HONG KONG – North Korea is one of the world’s most isolated countries. It is ruled by an unpredictable dictator with his finger on the nuclear button. So, who’s ready to do business there?
Well, basically nobody.
But leading up to President Donald Trump’s meeting in Singapore with Kim Jong Un, which concluded Tuesday with a deal to keep talking, some intrepid businesses and investors have begun considering the possibilities. What happens if North Korea opens its economy, even just a little, giving global businesses a shot as East Asia’s last untapped growth market?
Trump on Tuesday dangled visions of what North Korea could win if it abandoned its nuclear weapons and changed its ways.
“As an example, they have great beaches,” he said at his news conference after the summit meeting. “You see that whenever they’re exploding their cannons into the ocean. I said, ‘Boy, look at that view. Wouldn’t that make a great condo?’ ”
Let’s back up. The chances are slim — very, very slim — to none that North Korea would open up like that in the foreseeable future. Still, some businesses are setting up internal task forces to start drawing up plans, according to lawyers and advisers who specialize in North Korea. Shares of companies that could profit are starting to rise, in what one analyst called the “Rocket Man rally.”
A few big companies have tentatively reached out to contacts in North Korea, said Wook Yoo, a partner at Bae, Kim & Lee, a South Korean law firm. Others have inquired about where to begin. “We have received calls from several companies which are quite interested in preparing future business with North Korea,” Yoo said.
It is not clear how many companies are looking at the idea, or which ones. Company officials are loath to discuss their plans publicly. Initial feelers into North Korea risk violating U.S. and international sanctions, which are not likely to ease anytime soon. Those restrictions have become so tight that investors have stopped early efforts to crack the market.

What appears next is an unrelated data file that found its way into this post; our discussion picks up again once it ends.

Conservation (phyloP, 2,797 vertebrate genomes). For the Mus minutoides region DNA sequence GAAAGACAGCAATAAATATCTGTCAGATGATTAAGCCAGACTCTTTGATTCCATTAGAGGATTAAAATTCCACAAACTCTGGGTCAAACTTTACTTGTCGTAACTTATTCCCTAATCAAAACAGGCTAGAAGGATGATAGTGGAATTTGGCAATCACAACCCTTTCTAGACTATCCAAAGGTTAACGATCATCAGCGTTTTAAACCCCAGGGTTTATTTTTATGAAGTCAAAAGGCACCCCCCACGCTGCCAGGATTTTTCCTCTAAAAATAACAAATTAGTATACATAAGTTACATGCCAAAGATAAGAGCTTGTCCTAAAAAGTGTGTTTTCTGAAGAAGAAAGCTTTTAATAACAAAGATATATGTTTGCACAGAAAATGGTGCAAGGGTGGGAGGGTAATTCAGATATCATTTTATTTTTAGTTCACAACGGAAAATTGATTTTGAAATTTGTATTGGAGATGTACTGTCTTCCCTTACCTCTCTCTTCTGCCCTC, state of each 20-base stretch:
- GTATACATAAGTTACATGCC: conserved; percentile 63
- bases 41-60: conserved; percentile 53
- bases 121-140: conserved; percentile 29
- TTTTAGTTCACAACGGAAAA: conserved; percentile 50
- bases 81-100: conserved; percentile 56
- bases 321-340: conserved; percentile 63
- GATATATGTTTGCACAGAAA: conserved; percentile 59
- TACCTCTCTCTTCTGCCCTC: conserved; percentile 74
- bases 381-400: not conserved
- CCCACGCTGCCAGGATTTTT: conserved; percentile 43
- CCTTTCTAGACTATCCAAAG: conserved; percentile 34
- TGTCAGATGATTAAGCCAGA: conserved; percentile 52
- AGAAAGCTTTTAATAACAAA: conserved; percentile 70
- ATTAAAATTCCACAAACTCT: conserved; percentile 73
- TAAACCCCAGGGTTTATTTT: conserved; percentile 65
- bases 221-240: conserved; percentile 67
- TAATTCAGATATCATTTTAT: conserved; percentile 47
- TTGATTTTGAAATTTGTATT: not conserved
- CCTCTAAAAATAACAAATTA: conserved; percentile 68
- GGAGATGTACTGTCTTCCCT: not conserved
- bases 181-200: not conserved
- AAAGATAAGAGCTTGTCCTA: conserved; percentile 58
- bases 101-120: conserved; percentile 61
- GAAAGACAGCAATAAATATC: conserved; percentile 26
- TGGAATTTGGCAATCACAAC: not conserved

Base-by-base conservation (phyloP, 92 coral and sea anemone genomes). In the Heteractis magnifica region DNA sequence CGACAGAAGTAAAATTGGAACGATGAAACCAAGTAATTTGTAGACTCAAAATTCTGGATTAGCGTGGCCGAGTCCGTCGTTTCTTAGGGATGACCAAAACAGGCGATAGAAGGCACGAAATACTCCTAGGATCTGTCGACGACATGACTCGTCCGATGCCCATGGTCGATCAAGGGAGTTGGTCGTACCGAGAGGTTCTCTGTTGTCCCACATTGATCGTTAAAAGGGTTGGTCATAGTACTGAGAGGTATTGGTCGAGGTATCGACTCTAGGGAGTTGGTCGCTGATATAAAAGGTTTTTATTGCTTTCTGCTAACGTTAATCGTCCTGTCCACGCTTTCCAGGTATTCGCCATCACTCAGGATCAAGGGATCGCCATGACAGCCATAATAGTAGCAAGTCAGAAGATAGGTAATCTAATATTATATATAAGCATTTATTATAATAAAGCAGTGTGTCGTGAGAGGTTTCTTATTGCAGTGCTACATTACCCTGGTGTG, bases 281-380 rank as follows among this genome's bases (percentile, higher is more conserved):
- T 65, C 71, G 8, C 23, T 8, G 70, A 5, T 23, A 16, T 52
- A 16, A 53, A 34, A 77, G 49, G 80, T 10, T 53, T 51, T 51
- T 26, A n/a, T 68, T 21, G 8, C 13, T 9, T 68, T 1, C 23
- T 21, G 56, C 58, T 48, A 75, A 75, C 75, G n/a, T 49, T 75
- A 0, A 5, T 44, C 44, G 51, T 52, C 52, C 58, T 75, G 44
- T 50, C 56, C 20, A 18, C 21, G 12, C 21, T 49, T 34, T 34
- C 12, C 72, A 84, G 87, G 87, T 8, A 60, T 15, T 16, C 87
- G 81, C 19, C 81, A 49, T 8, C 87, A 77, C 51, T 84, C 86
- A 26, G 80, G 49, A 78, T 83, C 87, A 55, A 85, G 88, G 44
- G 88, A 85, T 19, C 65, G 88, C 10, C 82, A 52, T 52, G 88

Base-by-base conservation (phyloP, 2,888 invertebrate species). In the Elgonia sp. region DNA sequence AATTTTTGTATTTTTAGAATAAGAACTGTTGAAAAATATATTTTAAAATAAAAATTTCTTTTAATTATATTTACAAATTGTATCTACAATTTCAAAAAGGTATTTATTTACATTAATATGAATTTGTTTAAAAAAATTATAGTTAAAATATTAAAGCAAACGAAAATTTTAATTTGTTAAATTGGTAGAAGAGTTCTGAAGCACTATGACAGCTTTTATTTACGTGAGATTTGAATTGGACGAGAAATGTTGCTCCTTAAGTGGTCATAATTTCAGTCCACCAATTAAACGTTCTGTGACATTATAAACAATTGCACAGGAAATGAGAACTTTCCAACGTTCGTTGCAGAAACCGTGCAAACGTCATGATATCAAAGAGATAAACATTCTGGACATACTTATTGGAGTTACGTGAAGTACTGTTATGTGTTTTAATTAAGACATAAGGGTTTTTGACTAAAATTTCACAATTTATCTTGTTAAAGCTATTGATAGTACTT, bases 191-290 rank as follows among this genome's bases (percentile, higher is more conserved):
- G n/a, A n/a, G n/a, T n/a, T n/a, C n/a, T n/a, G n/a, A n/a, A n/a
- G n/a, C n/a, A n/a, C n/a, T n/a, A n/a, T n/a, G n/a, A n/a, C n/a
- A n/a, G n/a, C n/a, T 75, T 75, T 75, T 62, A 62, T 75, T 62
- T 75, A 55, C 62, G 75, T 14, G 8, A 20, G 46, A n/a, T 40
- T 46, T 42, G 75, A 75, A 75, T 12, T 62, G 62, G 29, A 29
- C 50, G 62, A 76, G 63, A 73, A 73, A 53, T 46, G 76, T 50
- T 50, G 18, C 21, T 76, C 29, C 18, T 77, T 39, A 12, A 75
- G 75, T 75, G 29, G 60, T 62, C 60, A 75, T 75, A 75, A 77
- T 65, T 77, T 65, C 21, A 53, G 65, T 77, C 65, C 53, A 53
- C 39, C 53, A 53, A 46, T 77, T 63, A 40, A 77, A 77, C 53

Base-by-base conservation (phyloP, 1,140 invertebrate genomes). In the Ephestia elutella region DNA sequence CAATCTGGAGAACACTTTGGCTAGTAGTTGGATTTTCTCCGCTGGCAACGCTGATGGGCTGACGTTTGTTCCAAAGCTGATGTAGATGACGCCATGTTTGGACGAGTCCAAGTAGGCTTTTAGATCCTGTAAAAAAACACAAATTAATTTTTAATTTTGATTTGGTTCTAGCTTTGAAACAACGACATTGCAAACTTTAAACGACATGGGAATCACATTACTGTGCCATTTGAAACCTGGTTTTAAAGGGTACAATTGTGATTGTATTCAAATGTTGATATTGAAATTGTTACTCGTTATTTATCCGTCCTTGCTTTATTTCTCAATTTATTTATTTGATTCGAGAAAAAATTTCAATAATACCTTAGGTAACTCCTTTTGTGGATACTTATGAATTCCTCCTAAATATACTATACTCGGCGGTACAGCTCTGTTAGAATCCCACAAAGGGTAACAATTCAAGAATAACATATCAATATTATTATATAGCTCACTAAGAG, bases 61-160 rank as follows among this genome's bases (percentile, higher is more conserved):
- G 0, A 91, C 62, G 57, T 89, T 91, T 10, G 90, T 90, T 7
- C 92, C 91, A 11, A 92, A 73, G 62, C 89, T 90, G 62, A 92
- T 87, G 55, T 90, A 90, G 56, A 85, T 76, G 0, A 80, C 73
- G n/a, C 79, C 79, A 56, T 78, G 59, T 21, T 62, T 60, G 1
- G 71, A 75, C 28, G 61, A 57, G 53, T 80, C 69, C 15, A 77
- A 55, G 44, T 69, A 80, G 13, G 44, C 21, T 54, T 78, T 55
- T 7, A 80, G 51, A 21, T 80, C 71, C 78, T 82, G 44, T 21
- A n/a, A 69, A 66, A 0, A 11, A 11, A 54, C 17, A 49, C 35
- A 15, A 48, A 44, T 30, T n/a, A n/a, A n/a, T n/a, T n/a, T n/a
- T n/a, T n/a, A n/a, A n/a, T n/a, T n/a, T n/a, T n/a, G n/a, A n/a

Even if progress were made, the world would still be dealing with a leader who diverted millions of dollars from his country’s economy to build powerful weapons, leading to food shortages for his people.
Nevertheless, some in the business world find the idea intriguing. The North has a relatively young population and an underground entrepreneurial bent. It has a large amount of resources like rare earths and iron ore. And South Korea has offered the North a modernization plan that includes building railways and power plants.
“This is where the money is to be made,” said Justin Hastings, an associate professor at the University of Sydney who wrote a book about North Korea’s economy. That is, “if you can figure out how not to get expropriated,” Hastings added, citing Pyongyang’s history of seizing assets.
Nearly three-quarters of South Korean businesses would be willing to make an investment in North Korea once sanctions were lifted, according to a survey of 167 companies published last week by the Maeil Business Newspaper in South Korea.
When it comes to business, North Korea is not for the faint of heart. Its economy is half the size of South Korea’s sixth-biggest city. For businesses, electricity and water would have to be secured. Yoo said that North Korea lacked a basic way for foreign companies to resolve business disputes.
Of the few Chinese, Japanese and South Korean companies that have ventured into the North, many have seen their assets confiscated.
Xiyang Group, a Chinese mining company, finished building its first mine there in 2012 only to see North Korea kick its employees out of the country and take over. Xiyang said it lost about $45 million from the project.
In addition, the North’s workforce lacks basic skills, say those who have visited the country.
“The biggest gap that we are trying to plug — and it’s really, really big — is how isolated North Korea has been,” said Geoffrey See, the founder of Choson Exchange, a nonprofit that organizes workshops with North Korean students, academics and scientists. “If you look at other countries that open up, they already have diaspora to bring back know-how.”